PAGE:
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For Highly Diverse Organizations, 5G Has Many Options

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Analysts at some leading consulting firms are already planning out the ways 5G will make a difference, and a key area is government – with functions as wide-ranging as port inspections to frontline troop deployments.

How can 5G edge computing benefit a large organization with wide-ranging requirements, from inspecting ports to managing massive fleets of vehicles to running medical facilities? For the US government, it means greater abilities to manage field work, as well as increase local intelligence for teams operating across the globe.  

While we are still in the early stages of 5G-based systems, use cases already look promising for moving intelligence close to the edge. Analysts at some leading consulting firms are already planning out the ways 5G will make a difference, and a key area is government – with functions as wide-ranging as port inspections to frontline troop deployments.

Featured Resource: Building a 5G Blueprint to Speed Deployment and Time to  Revenue [View Now]

A report out of Booz Allen Hamilton late last year outlines the benefits 5G is delivering, with their latest report focused on government, a widely dispersed, information-intensive industry, with multiple assets in the field. Here are the three transformations 5G edge is enabling:

Allows data to be acted on beyond the IT enterprise. Analysis can be performed, in real time, in the field. “Once simply defined as computing and processing at the edge of the IT enterprise, edge computing has evolved to mean the technology and digital platforms that enable data access at the point of data collection—at the tactical edge with the devices themselves,” the report’s authors suggest. “This new communications framework empowers those on the ground with the data and analysis they need to make fast, informed decisions on the fly.”

Enables faster, decentralized decision-making. “Without waiting for validation from central command or a distant server, the edge computing framework can shorten the time from data to decisions.” Users in the field can “make safe and strategic real-time decisions, regardless of whether they are on or off the grid.” The report’s authors urge a platform approach to edge computing, in which devices transmit, process, and share information seamlessly in the field through a mesh network.”

Edge computing is a force multiplier. “Edge computing’s real power lies in how it can network a broader ecosystem. When all available platforms can communicate with each other, edge computing becomes a force multiplier,” according to the Booz Allen authors.

There are three forms of 5G, each offering distinct advantages to far-flung organizations such as the US government. A report out of Deloitte Insights identifies the three key standards as enhanced mobile broadband (eMBB), ultra-reliable low-latency communications (uRLLC), and massive machine-type communication (mMTC).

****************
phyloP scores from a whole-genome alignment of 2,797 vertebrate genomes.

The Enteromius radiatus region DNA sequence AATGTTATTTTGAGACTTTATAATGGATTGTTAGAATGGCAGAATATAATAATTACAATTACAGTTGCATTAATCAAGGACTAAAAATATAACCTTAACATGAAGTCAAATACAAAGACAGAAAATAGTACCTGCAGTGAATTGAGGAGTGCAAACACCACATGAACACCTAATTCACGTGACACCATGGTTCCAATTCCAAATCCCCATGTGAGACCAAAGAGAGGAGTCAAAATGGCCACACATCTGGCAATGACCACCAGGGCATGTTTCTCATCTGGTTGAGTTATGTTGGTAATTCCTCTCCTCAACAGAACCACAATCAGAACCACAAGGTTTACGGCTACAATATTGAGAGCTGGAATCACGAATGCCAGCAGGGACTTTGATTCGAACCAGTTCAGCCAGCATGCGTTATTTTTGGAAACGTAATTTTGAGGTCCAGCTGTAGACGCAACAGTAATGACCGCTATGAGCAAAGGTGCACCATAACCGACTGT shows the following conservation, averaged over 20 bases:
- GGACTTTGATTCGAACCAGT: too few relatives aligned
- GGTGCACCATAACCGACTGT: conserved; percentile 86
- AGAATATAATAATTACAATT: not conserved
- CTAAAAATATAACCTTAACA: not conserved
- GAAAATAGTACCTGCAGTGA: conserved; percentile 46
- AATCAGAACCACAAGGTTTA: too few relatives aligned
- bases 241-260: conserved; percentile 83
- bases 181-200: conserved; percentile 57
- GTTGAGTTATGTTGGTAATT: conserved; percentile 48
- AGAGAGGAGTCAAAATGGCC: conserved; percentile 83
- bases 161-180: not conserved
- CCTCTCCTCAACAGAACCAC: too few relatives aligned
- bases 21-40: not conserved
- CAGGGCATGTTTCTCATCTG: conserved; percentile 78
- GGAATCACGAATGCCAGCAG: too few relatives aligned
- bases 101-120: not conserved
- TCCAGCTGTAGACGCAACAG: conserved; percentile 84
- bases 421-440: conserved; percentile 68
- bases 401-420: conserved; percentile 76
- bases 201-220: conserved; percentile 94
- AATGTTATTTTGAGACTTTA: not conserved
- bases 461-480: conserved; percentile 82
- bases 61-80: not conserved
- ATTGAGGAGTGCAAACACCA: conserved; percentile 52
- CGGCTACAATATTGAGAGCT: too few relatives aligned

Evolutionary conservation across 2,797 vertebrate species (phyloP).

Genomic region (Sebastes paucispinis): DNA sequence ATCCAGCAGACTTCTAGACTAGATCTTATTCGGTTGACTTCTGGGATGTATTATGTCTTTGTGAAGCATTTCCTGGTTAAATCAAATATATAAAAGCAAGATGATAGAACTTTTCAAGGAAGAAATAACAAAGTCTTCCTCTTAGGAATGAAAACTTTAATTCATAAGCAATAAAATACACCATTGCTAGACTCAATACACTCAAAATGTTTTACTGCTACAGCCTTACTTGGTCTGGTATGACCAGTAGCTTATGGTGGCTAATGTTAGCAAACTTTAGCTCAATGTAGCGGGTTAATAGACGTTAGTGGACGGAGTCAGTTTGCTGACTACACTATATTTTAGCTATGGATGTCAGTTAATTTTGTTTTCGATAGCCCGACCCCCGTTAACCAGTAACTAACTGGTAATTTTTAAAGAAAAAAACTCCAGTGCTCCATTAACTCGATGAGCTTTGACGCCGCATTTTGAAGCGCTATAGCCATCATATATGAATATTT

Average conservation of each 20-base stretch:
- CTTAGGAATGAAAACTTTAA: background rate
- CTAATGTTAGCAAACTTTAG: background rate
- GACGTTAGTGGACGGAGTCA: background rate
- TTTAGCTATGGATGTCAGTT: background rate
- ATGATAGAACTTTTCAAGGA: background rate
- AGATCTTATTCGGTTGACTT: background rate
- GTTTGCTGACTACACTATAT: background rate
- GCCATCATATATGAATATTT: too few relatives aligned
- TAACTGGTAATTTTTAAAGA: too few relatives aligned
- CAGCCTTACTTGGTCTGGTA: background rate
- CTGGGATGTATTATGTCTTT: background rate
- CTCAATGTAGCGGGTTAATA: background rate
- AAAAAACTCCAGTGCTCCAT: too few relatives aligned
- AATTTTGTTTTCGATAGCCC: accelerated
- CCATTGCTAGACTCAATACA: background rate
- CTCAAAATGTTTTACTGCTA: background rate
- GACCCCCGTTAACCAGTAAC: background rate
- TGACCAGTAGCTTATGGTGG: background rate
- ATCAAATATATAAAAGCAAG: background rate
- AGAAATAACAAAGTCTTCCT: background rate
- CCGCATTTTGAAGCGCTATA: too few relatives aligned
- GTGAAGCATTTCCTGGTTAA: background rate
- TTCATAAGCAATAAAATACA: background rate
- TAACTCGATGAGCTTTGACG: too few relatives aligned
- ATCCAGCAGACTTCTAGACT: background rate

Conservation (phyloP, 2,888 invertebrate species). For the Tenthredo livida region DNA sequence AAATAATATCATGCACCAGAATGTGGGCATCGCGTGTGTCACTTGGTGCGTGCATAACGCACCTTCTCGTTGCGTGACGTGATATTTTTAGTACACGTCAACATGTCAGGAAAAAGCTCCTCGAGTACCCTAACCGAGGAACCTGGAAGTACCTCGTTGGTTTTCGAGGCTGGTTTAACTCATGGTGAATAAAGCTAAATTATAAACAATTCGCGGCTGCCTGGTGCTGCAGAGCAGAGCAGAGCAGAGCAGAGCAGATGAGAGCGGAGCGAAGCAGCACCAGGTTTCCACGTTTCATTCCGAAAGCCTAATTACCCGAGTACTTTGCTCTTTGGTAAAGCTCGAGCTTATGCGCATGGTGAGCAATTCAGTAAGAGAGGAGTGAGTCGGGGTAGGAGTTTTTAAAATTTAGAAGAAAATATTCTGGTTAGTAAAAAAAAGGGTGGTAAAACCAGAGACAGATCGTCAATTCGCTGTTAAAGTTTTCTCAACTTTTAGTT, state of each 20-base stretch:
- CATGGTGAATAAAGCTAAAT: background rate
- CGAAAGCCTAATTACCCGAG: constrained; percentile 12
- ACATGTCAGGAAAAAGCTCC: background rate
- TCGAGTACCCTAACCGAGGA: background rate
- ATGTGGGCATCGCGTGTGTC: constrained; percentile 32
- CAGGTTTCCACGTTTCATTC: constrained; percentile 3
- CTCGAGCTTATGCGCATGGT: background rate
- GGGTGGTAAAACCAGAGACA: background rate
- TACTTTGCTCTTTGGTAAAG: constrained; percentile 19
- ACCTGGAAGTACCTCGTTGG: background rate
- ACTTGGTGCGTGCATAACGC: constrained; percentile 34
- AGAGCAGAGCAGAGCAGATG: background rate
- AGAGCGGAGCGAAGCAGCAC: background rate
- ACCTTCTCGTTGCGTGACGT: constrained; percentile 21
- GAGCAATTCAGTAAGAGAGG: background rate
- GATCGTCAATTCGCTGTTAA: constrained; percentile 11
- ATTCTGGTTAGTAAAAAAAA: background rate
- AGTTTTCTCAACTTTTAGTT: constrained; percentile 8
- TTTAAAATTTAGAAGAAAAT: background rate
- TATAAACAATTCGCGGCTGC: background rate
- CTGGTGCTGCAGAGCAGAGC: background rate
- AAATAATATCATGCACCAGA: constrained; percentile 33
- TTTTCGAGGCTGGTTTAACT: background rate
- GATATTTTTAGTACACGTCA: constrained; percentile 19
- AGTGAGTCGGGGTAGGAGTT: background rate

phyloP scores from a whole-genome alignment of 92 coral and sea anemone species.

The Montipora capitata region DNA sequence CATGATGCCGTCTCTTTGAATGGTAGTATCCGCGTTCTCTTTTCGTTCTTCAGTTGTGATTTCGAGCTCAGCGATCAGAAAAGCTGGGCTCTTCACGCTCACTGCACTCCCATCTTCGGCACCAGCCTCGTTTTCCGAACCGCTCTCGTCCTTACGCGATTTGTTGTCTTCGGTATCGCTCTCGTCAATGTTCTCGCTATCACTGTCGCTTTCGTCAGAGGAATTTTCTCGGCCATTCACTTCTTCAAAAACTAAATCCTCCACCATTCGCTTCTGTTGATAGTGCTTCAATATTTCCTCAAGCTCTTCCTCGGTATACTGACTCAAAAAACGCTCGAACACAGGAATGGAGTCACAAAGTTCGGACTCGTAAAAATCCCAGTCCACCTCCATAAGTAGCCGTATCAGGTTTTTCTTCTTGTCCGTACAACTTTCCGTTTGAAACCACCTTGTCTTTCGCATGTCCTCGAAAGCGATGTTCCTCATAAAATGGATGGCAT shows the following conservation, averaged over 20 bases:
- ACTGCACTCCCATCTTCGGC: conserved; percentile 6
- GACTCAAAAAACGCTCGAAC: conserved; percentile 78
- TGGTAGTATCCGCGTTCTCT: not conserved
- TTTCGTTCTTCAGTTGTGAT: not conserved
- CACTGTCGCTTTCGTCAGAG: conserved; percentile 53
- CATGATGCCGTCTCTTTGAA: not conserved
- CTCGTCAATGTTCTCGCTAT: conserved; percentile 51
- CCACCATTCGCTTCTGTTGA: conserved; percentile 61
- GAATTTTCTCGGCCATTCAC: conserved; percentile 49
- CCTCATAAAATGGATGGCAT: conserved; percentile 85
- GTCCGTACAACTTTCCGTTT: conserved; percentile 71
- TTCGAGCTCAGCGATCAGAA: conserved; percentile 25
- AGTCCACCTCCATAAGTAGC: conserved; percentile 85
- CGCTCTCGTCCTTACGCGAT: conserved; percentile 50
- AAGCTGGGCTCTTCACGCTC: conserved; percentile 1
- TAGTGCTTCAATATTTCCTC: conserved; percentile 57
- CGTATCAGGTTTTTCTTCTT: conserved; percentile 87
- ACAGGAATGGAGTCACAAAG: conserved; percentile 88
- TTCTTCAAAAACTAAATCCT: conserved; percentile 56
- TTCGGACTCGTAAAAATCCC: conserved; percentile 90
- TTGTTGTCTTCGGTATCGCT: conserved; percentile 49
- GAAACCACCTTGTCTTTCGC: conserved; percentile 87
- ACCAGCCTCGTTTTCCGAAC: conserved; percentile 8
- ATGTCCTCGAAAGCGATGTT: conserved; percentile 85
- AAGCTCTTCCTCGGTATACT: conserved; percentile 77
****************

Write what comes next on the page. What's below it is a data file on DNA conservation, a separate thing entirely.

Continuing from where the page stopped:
eMBB, the Deloitte authors observe, “ can handle ten times more traffic than previous generations, a massive improvement for the streaming of videos and other visual content on mobile devices.” The impact of eMBB “is likely to be felt mostly in the field. The convergence of AI, cloud/MEC computing, and 5G could allow organizations “to reimagine how field workers perform their jobs. Imagine, for instance, streaming a high-definition video, downloading a large file from a remote server, and using a navigation app on a mobile device simultaneously while in a moving vehicle. And consider its effects on digital reality (AR, VR, and MR). This content will require a continuous stream of immersive high-resolution video, audio, and even tactile feedback to be transmitted to both stationary and mobile consumers.”

uRLLC enables “previously impossible applications,” the Deloitte report notes. “Its most important characteristic is its enablement of ultra-reliable, ultra-responsive connections with latencies as low as 1 millisecond. Low latency combined with high reliability can support mission-critical systems that can’t afford delay or error, including remote surgery and connected autonomous vehicles — although onboard sensors and connectivity would work as complementary technologies in a government motor fleet.” However, the report’s authors caution, “due to high infrastructure costs, it may be difficult to scale this category over a wide area during the early years of 5G. In the near term, however, ultra-low-latency 5G could be deployed in densely trafficked urban areas such as stadiums and train stations, or through campus-like deployments at manufacturing plants, warehouses, ports, and military bases.”

mMTC “can support massive numbers of connected devices—everything from environmental sensors to traffic cameras to IoT devices in buildings,” the Deloitte team says. The standard has huge implications for the ability to create hyperconnected smart communities.

Transformation through edge computing requires a sophisticated approach to a new technical architecture. Existing hardware and devices, data processing, analytics, networking, and the nature of the work involved are all important factors, according to Booz Allen.

Featured Resource: Building a 5G Blueprint to Speed Deployment and Time to  Revenue [View Now]
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About Joe McKendrick

Joe McKendrick is RTInsights Industry Editor. He is a regular contributor to Forbes on digital, cloud and Big Data topics. He served on the organizing committee for the recent IEEE International Conference on Edge Computing (full bio). Follow him on Twitter @joemckendrick.

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